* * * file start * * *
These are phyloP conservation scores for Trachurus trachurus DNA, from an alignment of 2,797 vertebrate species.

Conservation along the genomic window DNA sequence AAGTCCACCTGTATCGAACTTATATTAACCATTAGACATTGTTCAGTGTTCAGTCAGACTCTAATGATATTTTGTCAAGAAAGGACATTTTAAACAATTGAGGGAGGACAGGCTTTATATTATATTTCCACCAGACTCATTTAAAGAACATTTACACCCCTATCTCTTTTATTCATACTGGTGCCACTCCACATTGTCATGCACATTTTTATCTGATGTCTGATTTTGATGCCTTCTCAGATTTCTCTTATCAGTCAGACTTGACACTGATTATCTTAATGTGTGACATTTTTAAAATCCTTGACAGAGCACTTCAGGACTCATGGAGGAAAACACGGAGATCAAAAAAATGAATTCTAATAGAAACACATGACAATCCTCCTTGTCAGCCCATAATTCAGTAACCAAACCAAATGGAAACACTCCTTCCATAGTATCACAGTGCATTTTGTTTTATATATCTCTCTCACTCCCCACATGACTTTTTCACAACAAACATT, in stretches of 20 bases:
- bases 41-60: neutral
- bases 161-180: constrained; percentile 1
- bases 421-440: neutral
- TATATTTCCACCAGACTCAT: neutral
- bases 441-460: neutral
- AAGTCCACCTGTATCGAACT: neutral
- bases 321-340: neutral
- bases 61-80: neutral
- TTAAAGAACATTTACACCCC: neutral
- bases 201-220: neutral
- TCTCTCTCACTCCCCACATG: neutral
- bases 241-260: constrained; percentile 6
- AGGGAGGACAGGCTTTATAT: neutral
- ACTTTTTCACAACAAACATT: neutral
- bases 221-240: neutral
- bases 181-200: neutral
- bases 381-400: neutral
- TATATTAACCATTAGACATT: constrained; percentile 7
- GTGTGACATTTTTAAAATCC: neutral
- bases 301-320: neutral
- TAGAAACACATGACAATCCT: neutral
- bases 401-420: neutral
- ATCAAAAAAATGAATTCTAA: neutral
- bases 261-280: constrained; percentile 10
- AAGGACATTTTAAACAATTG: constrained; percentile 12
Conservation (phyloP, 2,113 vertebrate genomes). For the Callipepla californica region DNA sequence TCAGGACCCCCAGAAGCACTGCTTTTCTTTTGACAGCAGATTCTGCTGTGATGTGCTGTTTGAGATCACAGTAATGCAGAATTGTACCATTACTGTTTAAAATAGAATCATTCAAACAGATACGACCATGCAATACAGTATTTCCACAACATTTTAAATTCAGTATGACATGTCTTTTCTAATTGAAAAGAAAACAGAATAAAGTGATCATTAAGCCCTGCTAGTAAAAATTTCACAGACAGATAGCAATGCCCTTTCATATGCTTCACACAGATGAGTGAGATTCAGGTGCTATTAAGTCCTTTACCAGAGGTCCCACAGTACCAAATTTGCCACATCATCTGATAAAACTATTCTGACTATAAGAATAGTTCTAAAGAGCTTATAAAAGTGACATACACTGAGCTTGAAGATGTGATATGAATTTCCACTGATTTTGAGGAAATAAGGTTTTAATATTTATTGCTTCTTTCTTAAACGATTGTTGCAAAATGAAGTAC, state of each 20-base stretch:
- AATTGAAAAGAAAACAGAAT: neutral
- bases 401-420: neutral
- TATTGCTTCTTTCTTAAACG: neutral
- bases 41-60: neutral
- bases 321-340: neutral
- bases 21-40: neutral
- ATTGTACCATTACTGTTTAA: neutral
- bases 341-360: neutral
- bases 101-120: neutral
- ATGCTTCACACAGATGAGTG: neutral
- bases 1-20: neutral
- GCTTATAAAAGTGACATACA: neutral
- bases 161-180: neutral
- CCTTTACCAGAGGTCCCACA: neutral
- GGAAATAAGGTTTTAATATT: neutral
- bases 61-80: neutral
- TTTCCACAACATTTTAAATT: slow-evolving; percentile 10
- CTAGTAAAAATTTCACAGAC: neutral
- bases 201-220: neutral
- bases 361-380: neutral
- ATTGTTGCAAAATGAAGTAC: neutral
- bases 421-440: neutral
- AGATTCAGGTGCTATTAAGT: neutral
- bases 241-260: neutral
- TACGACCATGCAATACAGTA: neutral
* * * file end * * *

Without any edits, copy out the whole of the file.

These are phyloP conservation scores for Trachurus trachurus DNA, from an alignment of 2,797 vertebrate species.

Conservation along the genomic window DNA sequence AAGTCCACCTGTATCGAACTTATATTAACCATTAGACATTGTTCAGTGTTCAGTCAGACTCTAATGATATTTTGTCAAGAAAGGACATTTTAAACAATTGAGGGAGGACAGGCTTTATATTATATTTCCACCAGACTCATTTAAAGAACATTTACACCCCTATCTCTTTTATTCATACTGGTGCCACTCCACATTGTCATGCACATTTTTATCTGATGTCTGATTTTGATGCCTTCTCAGATTTCTCTTATCAGTCAGACTTGACACTGATTATCTTAATGTGTGACATTTTTAAAATCCTTGACAGAGCACTTCAGGACTCATGGAGGAAAACACGGAGATCAAAAAAATGAATTCTAATAGAAACACATGACAATCCTCCTTGTCAGCCCATAATTCAGTAACCAAACCAAATGGAAACACTCCTTCCATAGTATCACAGTGCATTTTGTTTTATATATCTCTCTCACTCCCCACATGACTTTTTCACAACAAACATT, in stretches of 20 bases:
- bases 41-60: neutral
- bases 161-180: constrained; percentile 1
- bases 421-440: neutral
- TATATTTCCACCAGACTCAT: neutral
- bases 441-460: neutral
- AAGTCCACCTGTATCGAACT: neutral
- bases 321-340: neutral
- bases 61-80: neutral
- TTAAAGAACATTTACACCCC: neutral
- bases 201-220: neutral
- TCTCTCTCACTCCCCACATG: neutral
- bases 241-260: constrained; percentile 6
- AGGGAGGACAGGCTTTATAT: neutral
- ACTTTTTCACAACAAACATT: neutral
- bases 221-240: neutral
- bases 181-200: neutral
- bases 381-400: neutral
- TATATTAACCATTAGACATT: constrained; percentile 7
- GTGTGACATTTTTAAAATCC: neutral
- bases 301-320: neutral
- TAGAAACACATGACAATCCT: neutral
- bases 401-420: neutral
- ATCAAAAAAATGAATTCTAA: neutral
- bases 261-280: constrained; percentile 10
- AAGGACATTTTAAACAATTG: constrained; percentile 12
Conservation (phyloP, 2,113 vertebrate genomes). For the Callipepla californica region DNA sequence TCAGGACCCCCAGAAGCACTGCTTTTCTTTTGACAGCAGATTCTGCTGTGATGTGCTGTTTGAGATCACAGTAATGCAGAATTGTACCATTACTGTTTAAAATAGAATCATTCAAACAGATACGACCATGCAATACAGTATTTCCACAACATTTTAAATTCAGTATGACATGTCTTTTCTAATTGAAAAGAAAACAGAATAAAGTGATCATTAAGCCCTGCTAGTAAAAATTTCACAGACAGATAGCAATGCCCTTTCATATGCTTCACACAGATGAGTGAGATTCAGGTGCTATTAAGTCCTTTACCAGAGGTCCCACAGTACCAAATTTGCCACATCATCTGATAAAACTATTCTGACTATAAGAATAGTTCTAAAGAGCTTATAAAAGTGACATACACTGAGCTTGAAGATGTGATATGAATTTCCACTGATTTTGAGGAAATAAGGTTTTAATATTTATTGCTTCTTTCTTAAACGATTGTTGCAAAATGAAGTAC, state of each 20-base stretch:
- AATTGAAAAGAAAACAGAAT: neutral
- bases 401-420: neutral
- TATTGCTTCTTTCTTAAACG: neutral
- bases 41-60: neutral
- bases 321-340: neutral
- bases 21-40: neutral
- ATTGTACCATTACTGTTTAA: neutral
- bases 341-360: neutral
- bases 101-120: neutral
- ATGCTTCACACAGATGAGTG: neutral
- bases 1-20: neutral
- GCTTATAAAAGTGACATACA: neutral
- bases 161-180: neutral
- CCTTTACCAGAGGTCCCACA: neutral
- GGAAATAAGGTTTTAATATT: neutral
- bases 61-80: neutral
- TTTCCACAACATTTTAAATT: slow-evolving; percentile 10
- CTAGTAAAAATTTCACAGAC: neutral
- bases 201-220: neutral
- bases 361-380: neutral
- ATTGTTGCAAAATGAAGTAC: neutral
- bases 421-440: neutral
- AGATTCAGGTGCTATTAAGT: neutral
- bases 241-260: neutral
- TACGACCATGCAATACAGTA: neutral